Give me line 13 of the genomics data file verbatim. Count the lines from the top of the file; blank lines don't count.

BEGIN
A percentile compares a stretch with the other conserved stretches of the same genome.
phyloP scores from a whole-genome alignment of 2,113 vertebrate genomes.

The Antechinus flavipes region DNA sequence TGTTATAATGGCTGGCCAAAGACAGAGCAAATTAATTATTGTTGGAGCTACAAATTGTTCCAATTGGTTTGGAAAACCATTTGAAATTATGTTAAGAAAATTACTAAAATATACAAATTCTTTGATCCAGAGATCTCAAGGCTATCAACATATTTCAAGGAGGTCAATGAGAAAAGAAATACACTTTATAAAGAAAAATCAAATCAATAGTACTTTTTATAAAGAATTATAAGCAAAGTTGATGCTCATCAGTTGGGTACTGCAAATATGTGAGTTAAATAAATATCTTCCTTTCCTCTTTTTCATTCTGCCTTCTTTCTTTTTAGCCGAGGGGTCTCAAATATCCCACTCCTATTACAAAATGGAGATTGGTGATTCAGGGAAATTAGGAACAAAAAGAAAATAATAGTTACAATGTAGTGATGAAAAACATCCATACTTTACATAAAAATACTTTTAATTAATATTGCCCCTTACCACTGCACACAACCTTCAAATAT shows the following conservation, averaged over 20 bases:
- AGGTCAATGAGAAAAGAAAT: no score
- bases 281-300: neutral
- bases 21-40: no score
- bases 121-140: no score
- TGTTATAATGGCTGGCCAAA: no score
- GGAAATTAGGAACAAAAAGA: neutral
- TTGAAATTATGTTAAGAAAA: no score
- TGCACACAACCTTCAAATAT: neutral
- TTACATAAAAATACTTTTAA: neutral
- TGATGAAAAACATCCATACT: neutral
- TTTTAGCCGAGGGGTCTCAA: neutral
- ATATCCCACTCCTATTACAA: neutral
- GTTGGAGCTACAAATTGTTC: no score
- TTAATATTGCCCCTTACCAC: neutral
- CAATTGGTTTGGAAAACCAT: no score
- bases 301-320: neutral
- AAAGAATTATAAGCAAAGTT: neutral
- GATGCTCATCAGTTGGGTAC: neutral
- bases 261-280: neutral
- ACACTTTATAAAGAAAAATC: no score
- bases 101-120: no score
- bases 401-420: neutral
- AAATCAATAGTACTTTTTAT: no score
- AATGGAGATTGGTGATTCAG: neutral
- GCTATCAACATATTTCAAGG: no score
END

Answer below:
- TGATGAAAAACATCCATACT: neutral